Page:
- SC.5.N.1.6 - Recognize and explain the difference between personal opinion/interpretation and verified observation.
- SC.5.L.15.1 - Describe how, when the environment changes, differences between individuals allow some plants and animals to survive and reproduce while others die or move to new locations.
- SC.5.L.17.1 - Compare and contrast adaptations displayed by animals and plants that enable them to survive in different environments such as life cycles variations, animal behaviors and physical characteristics.
- SC.5.N.2.1 - Recognize and explain that science is grounded in empirical observations that are testable; explanation must always be linked with evidence.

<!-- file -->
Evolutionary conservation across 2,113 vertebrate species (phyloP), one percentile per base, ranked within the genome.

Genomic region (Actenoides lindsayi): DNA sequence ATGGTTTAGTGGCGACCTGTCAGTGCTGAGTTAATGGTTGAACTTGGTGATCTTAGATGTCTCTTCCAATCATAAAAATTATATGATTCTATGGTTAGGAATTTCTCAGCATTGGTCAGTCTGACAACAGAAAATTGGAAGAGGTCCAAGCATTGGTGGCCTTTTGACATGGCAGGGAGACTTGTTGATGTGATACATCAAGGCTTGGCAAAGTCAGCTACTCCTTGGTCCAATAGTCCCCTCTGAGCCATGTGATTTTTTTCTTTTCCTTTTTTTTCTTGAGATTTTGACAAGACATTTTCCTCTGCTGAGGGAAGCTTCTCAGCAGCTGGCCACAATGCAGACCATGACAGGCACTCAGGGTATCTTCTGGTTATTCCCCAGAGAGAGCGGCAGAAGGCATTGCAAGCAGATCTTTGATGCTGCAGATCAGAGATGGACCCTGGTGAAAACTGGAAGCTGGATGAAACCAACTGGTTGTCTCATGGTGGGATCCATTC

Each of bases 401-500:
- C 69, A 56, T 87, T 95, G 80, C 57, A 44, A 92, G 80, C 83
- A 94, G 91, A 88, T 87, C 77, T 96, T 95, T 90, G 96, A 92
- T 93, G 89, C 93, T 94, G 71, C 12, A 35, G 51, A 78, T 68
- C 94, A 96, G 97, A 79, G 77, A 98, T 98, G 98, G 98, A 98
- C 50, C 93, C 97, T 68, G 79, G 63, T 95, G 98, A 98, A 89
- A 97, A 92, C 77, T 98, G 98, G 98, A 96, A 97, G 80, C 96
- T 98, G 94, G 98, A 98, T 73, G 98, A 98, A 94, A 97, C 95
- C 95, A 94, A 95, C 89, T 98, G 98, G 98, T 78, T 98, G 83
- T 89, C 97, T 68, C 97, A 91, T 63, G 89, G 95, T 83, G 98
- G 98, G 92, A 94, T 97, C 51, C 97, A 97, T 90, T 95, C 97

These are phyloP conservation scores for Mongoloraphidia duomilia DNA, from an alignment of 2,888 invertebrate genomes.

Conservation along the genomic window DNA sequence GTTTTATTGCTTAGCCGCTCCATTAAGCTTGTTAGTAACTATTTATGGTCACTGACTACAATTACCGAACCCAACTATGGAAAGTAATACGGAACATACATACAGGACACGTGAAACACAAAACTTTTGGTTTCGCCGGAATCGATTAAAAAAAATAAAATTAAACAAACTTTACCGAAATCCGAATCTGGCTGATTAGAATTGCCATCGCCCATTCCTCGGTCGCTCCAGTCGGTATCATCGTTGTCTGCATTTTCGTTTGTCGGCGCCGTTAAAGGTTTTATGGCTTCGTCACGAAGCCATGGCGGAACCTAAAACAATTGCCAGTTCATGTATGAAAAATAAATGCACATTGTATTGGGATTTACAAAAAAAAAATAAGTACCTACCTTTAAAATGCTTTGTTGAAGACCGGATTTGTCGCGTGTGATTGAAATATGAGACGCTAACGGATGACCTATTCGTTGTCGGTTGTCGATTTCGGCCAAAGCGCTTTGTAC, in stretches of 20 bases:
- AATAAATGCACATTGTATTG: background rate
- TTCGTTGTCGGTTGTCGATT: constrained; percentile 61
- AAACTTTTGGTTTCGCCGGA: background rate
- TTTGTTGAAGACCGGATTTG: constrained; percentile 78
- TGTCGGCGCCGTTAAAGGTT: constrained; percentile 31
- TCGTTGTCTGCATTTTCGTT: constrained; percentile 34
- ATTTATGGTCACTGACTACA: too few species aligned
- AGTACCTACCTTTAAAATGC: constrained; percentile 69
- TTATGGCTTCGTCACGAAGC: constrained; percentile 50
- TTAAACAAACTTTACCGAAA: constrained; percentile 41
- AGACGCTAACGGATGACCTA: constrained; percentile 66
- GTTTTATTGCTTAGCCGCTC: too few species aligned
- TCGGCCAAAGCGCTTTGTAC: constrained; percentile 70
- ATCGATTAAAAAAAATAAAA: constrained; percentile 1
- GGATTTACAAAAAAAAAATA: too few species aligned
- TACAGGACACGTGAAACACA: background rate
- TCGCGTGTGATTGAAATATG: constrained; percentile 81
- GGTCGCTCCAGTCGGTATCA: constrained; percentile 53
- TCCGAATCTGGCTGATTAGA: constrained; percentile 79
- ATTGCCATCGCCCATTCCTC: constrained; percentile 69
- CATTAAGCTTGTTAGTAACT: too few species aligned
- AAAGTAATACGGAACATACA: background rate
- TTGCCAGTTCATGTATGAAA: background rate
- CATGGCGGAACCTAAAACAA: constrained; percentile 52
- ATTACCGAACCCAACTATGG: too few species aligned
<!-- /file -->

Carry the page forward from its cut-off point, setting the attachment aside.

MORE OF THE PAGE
- SC.6.N.1.3 - Explain the difference between an experiment and other types of scientific investigation, and explain the relative benefits and limitations of each.
- SC.6.N.1.4 - Discuss, compare, and negotiate methods used, results obtained, and explanations among groups of students conducting the same investigation.
- SC.6.N.1.5 - Recognize that science involves creativity, not just in designing experiments, but also in creating explanations that fit evidence.
- SC.7.N.1.2 - Differentiate replication (by others) from repetition (multiple trials).
- SC.7.N.1.3 - Distinguish between an experiment (which must involve the identification and control of variables) and other forms of scientific investigation and explain that not all scientific knowledge is derived from experimentation.
- SC.7.N.1.6 - Explain that empirical evidence is the cumulative body of observations of a natural phenomenon on which scientific explanations are based.